It's sad that so much controversy has swirled around Hayao Miyazaki's The Wind Rises. The legendary Studio Ghibli director, who has entertained millions for years and changed the face of animation in more ways than one can count, deserves to have his apparent swan song given our full attention, since it marks a clear and obvious coda to his career. Despite the outrage by some that the film glosses over Japan's actions during WWII, The Wind Rises is foremost a final, personal look at the nature of creativity, the limitless value of imagination, and the glory of flight.
Miyazaki's love of aeronautics and fascination with flight has long been obvious, captured beautifully in everything from Nausicaa Valley of the Wind, Porco Rossi, and Kiki's Delivery Service. But unlike those fantastical tales, The Wind Rises is a grounded, real life biopic with swaths of surreal imagery that his loyal fans will immediately recognize. The story offers a fictionalized account of the life of Jiro Horikoshi, designer of Japan's Zero fighter plane, flown during WWII. But when we first meet him, Jiro is simply a young man with a love of planes and a desire to be a pilot. He looks up to the famed Italian engineer Giovanni Caproni, and is visited by him in his dreams often. In that dreamscape, surrounded by giant ships of unfathomable design, Caproni convinces Jiro that designing aircraft is his true calling. Filled with the desire to be helpful to his country during its need for brilliant and innovative minds, Jiro goes to university as a builder rather than a flyer.
While there aren’t much in the way of big action sequences, one depicts the Great Kanto Earthquake of 1923, the deadliest quake in Japan's history. Jiro was in the center of it, and during the evacuation meets Naoko, a woman who would come to be very important to him in time. But he's young and obsessed with his work, and it takes some time to realize just how much she means to him. With war on the horizon, though, Jiro focuses his energies on what would become his masterpiece, the Mitsubishi A5M Zero fighter.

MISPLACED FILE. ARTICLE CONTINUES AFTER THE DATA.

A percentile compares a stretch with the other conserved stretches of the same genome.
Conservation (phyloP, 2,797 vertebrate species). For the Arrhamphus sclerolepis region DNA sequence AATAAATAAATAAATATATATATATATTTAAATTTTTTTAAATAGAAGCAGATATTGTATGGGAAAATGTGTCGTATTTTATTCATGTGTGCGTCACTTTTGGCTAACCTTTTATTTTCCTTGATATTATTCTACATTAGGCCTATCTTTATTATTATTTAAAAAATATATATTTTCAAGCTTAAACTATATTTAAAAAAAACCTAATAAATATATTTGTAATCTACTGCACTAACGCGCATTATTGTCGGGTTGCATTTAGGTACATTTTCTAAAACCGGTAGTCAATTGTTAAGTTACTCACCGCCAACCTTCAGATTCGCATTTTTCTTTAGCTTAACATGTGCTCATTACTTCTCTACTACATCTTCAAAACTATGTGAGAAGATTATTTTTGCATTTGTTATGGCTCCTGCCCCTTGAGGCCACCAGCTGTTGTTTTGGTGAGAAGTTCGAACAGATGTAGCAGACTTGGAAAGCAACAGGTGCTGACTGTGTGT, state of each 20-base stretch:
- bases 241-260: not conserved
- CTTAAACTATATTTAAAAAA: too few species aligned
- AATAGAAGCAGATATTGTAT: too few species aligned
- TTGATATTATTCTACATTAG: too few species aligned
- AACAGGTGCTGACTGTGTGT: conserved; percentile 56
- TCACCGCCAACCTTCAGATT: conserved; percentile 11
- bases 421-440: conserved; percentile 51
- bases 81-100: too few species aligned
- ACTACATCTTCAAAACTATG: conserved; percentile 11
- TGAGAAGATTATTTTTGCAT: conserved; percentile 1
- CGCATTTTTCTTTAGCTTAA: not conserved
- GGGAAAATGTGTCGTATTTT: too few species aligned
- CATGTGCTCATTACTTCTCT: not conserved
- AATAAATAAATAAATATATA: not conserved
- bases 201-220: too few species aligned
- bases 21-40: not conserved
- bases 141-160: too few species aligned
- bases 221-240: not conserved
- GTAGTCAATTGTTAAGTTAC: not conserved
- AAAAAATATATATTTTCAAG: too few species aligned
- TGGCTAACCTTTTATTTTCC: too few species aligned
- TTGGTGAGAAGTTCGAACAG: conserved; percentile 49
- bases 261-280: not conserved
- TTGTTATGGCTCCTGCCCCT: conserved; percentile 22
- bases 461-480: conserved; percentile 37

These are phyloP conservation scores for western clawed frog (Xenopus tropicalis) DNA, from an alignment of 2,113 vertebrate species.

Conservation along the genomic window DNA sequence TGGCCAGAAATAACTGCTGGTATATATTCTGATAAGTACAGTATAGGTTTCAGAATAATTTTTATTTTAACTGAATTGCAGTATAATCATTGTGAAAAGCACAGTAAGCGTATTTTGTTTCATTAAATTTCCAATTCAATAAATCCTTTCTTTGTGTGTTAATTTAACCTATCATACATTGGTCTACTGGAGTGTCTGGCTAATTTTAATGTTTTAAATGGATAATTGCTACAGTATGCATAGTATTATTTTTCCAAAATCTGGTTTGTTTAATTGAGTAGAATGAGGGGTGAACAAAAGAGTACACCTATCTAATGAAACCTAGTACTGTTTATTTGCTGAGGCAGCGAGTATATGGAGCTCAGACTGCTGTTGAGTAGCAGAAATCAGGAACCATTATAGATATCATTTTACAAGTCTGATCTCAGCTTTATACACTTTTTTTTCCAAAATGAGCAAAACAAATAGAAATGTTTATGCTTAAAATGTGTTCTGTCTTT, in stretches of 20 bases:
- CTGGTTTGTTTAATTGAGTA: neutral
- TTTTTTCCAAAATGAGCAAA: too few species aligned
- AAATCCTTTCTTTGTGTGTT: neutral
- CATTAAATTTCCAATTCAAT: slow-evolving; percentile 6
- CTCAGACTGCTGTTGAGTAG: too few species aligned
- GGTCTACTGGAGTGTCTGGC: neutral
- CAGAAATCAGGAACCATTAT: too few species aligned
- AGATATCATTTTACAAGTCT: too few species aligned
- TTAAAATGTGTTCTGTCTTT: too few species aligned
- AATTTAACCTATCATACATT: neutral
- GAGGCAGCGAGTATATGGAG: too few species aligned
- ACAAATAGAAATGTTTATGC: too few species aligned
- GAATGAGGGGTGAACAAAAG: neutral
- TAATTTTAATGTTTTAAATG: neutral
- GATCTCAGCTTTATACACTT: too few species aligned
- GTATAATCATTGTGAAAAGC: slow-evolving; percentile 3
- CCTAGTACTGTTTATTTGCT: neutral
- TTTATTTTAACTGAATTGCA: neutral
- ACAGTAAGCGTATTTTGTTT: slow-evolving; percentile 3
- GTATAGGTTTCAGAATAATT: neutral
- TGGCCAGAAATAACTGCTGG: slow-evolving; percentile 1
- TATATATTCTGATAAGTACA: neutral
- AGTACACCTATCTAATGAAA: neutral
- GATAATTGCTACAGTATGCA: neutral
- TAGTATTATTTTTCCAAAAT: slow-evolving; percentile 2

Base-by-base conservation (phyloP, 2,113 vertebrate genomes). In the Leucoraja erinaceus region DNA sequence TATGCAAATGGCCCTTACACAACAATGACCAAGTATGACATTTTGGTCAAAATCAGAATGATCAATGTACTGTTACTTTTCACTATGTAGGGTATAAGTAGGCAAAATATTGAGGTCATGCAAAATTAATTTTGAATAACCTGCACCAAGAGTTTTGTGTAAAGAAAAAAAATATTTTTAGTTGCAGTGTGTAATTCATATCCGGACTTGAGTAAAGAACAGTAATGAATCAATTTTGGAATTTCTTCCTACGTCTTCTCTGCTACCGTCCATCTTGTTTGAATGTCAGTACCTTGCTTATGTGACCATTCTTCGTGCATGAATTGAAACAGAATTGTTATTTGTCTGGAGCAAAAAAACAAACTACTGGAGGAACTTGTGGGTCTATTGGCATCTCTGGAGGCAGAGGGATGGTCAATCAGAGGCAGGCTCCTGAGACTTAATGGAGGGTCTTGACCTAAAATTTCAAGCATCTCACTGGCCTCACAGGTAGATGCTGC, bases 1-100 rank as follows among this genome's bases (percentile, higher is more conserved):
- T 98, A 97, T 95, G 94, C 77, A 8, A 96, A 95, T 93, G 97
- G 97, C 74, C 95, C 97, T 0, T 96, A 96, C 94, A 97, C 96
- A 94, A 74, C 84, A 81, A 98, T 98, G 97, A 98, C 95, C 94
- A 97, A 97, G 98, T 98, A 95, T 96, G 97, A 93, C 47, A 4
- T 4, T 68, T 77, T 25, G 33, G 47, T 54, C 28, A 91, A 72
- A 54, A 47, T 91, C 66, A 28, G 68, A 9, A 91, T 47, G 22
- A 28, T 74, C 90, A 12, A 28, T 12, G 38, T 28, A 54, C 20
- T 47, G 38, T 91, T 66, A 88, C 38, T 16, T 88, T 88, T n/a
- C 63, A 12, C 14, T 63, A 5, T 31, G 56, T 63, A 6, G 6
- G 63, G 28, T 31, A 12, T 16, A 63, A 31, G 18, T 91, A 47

Much of the first film plays out in straight forward, low key terms, with a heavy emphasis on the actual designs and the artistry behind them. Despite the eventual purpose behind these planes, Jiro sees himself as an artist, and perhaps in a reflection of his own career, Miyazaki portrays him as such. It's easy to see the correlation between Miyazaki and Jiri’s fierce devotion to their craft, along with the propensity for others to misunderstand their work. That's also why it's a little frustrating to have others criticizing Miyazaki for his depiction of Jiro as an honorable man who just happens to be creating weapons of war. The issue is actually tackled head on as Jiro works in a world where his work, designed and built out of love, is frequently co-opted by a government that only sees them as instruments of death. The second half of the film turns on a dime and becomes almost entirely a romance as Jiro and Naoko reunite. While the film always connects as an intriguing biopic of a man few outside of Japan know, the love story is sweeping, heartbreaking stuff. Their love, depicted in quiet terms for the most part, is short, complicated, and yet beautifully tender. She changes Jiro in all of the ways that truly matter, forcing him to embrace a world beyond just his work desk. On an emotional level it's perhaps the finest work of Miyazaki's career.
Miyazaki has never been one to shy away from politics or using his films to express his opinions on Japan's complicated history, one can look at his recent From Up on Poppy Hill as example, even though he knew it would cause some to deconstruct his work until their spirit no longer existed. He's talked about it many times in the past, and perhaps The Wind Rises is his final word on the issue; a glorious, final act of defiance proving that his films will always soar to the greatest heights.